Untitled Bea Arthur Sex Comedy is cheaper to make, however, and they only need 4 lighting technicians instead of the 9 that would have been used for Untitled Matt Damon Bunker Hill Film. As a result, David Goldstein never gets hired, and he gets no paycheck.

Now, the numbers I use above are pretty exagerated -- I doubt bootleggers ever cost any film $50 million -- but the point is the same. For marginal films -- films where the studio is right on the cusp of greenlighting them -- bootlegging could spell the difference between a profit and a loss, and the result is that Hollywood will make fewer films.
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Old 08-19-03, 12:02 PM
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Originally posted by resinrats
If I bought a crapply quality of a movie at a flea market, I'd go back the next week and give the dealer a little street justice.
First I'd slam his head into his table. Then I'd slam the geek through his card table, WWF style, before announcing what a looser the guy is through a megaphone and get all the flea market patrons laughing and pointing at the tubby dealer.



OK I wouldn't really do any of those things, but it was fun sounding Eastwood-like.
A good start, but you aren't a full DVDTalk member until you realize that you should give him a Sonny Corleone style beat down, complete with hand biting.
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Old 08-19-03, 03:28 PM
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Originally posted by JasonFliegel
It's a basic application of the economic principle of marginal values. The theory goes like this:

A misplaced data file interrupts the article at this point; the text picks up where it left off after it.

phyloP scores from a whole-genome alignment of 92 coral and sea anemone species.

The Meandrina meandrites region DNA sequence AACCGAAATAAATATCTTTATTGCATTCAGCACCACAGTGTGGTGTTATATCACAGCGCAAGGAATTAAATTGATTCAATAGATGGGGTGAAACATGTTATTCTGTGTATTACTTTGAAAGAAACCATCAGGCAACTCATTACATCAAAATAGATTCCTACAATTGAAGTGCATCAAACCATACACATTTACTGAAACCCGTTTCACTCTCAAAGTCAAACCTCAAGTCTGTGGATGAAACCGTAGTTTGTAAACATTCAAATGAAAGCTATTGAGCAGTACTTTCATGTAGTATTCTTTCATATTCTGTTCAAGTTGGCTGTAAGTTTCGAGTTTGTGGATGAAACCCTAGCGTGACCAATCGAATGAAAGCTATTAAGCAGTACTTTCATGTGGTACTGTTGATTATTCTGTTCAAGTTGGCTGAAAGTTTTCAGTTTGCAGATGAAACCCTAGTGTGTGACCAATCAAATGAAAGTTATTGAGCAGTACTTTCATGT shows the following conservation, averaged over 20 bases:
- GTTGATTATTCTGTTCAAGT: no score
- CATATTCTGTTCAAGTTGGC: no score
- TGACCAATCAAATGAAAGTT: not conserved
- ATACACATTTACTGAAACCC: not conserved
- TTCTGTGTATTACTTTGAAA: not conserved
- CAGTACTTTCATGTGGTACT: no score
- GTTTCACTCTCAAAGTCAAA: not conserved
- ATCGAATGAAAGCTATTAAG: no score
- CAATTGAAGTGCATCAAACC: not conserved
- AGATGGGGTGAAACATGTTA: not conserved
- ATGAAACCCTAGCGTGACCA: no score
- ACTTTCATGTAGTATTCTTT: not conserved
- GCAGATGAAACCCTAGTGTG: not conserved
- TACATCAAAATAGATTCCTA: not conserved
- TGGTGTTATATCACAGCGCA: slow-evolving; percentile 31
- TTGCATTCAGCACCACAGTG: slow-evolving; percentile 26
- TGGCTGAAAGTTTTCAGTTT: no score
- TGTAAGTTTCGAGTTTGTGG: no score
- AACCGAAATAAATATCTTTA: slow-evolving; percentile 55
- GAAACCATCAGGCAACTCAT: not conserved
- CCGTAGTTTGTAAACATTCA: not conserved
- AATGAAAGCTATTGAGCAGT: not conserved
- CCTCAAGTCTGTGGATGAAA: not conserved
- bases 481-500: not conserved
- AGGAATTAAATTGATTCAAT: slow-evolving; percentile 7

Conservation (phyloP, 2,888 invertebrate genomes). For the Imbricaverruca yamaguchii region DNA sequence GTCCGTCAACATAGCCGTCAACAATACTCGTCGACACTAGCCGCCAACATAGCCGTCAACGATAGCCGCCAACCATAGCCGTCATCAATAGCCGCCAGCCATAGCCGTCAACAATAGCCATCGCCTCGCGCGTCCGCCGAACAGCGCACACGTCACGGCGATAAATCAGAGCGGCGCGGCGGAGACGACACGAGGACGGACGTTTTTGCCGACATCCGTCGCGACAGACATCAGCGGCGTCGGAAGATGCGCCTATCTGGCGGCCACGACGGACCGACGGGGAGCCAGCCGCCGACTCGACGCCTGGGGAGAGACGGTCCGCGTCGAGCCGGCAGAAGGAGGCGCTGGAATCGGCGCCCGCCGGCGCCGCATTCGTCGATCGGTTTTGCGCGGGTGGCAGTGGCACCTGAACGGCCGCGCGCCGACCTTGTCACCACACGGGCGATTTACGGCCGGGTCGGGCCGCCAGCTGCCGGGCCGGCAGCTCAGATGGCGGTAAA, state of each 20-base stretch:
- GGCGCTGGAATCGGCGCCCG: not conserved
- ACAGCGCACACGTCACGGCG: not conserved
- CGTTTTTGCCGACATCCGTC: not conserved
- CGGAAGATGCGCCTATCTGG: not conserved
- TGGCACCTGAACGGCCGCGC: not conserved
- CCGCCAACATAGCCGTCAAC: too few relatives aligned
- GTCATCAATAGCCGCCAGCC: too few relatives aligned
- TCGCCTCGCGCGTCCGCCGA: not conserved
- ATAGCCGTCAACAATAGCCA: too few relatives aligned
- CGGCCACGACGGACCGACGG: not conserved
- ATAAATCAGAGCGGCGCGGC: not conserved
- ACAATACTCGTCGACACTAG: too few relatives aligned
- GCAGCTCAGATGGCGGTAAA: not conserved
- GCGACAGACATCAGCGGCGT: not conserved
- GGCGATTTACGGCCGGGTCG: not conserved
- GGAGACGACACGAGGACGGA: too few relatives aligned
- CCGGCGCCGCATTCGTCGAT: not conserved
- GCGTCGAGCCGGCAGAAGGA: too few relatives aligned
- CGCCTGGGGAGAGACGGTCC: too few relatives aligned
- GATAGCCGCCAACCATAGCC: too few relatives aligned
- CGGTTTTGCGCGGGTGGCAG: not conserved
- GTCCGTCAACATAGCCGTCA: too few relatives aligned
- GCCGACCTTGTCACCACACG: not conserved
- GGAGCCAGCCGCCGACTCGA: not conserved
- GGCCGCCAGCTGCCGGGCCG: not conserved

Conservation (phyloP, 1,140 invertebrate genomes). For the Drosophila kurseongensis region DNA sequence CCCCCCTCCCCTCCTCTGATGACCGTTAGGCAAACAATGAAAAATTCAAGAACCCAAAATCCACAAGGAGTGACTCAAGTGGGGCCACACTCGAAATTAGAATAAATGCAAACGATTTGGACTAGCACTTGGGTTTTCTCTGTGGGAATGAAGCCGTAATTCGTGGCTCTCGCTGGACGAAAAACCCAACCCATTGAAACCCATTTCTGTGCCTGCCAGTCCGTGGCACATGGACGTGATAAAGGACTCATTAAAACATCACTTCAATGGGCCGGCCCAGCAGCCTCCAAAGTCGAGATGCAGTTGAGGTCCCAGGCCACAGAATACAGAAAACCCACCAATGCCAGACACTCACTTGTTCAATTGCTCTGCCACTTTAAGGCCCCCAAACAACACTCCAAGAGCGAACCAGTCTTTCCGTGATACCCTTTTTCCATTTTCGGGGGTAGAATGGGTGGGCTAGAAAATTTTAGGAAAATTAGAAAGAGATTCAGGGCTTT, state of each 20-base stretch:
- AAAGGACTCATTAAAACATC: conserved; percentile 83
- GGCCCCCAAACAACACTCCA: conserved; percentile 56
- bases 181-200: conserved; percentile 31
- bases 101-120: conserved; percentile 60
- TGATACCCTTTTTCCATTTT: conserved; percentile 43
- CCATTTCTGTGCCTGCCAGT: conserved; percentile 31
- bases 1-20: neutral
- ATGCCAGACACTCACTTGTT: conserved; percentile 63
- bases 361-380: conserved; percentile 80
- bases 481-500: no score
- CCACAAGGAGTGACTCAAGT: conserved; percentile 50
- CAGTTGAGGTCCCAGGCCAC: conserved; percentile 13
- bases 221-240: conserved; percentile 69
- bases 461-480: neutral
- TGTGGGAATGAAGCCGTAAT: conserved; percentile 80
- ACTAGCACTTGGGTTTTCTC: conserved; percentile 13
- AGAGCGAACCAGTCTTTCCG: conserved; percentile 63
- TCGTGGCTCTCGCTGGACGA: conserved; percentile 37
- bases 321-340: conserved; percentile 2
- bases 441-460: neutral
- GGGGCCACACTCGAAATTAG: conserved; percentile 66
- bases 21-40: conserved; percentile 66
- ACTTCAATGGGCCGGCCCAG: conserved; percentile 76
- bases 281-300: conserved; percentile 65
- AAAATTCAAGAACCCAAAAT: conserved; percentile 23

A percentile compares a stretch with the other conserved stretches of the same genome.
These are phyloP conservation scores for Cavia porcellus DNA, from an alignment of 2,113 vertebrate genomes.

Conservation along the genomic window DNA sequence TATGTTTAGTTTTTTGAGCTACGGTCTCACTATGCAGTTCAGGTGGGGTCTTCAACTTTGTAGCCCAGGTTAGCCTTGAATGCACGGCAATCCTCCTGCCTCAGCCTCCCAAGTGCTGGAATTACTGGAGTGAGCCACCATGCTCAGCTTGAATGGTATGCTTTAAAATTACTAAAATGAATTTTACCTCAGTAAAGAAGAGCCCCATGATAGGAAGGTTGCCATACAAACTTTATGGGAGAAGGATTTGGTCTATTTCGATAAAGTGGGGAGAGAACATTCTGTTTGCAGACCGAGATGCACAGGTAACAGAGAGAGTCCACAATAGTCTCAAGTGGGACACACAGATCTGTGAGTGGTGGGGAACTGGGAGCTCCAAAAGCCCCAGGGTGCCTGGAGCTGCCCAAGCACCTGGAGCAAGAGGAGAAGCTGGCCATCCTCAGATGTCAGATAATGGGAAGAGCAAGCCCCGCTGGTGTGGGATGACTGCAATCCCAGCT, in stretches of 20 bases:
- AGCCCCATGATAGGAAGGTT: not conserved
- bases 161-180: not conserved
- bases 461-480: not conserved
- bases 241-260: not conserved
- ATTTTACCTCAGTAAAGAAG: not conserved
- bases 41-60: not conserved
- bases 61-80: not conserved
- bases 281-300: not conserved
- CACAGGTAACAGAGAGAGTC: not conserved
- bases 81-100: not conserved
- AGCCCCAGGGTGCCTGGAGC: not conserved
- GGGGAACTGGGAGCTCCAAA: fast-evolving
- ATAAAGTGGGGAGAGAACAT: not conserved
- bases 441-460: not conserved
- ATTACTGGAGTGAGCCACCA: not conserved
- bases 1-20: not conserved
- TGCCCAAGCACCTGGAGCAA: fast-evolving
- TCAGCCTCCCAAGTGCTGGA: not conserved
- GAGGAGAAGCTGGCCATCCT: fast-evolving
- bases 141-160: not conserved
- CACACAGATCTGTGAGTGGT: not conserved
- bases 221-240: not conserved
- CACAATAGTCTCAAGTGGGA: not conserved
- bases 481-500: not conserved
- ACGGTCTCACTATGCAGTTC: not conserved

Star Wars Episode III is going to make money. It's going to get greenlighted no matter what. Gigli II, on the other hand, is going to lose money, and it's never going to get greenlighted.

There is a large class of movies where the call is a little more questionable. Let's say the studio is deciding whether to greenlight an untitled Matt Damon film on the Battle of Bunker Hill. The studio accountants look at the figures and go back and forth. On the one hand, it's Matt Damon, but on the other hand, maybe there's an unknown director attached, maybe the studio thinks The Patriot didn't do too well, so this won't either, etc. At the end of the day, the studio decides the film needs to gros $350 million worldwide within 18 months of release to be worthwhile.

Now, in a world without bootlegging, the accountants determine the film will have $200 million in ticket sales and $175 million in DVD sales. That adds up to $375 million -- no problem! The film gets greenlit, and we get to see Damon running around in a tri-corner hat.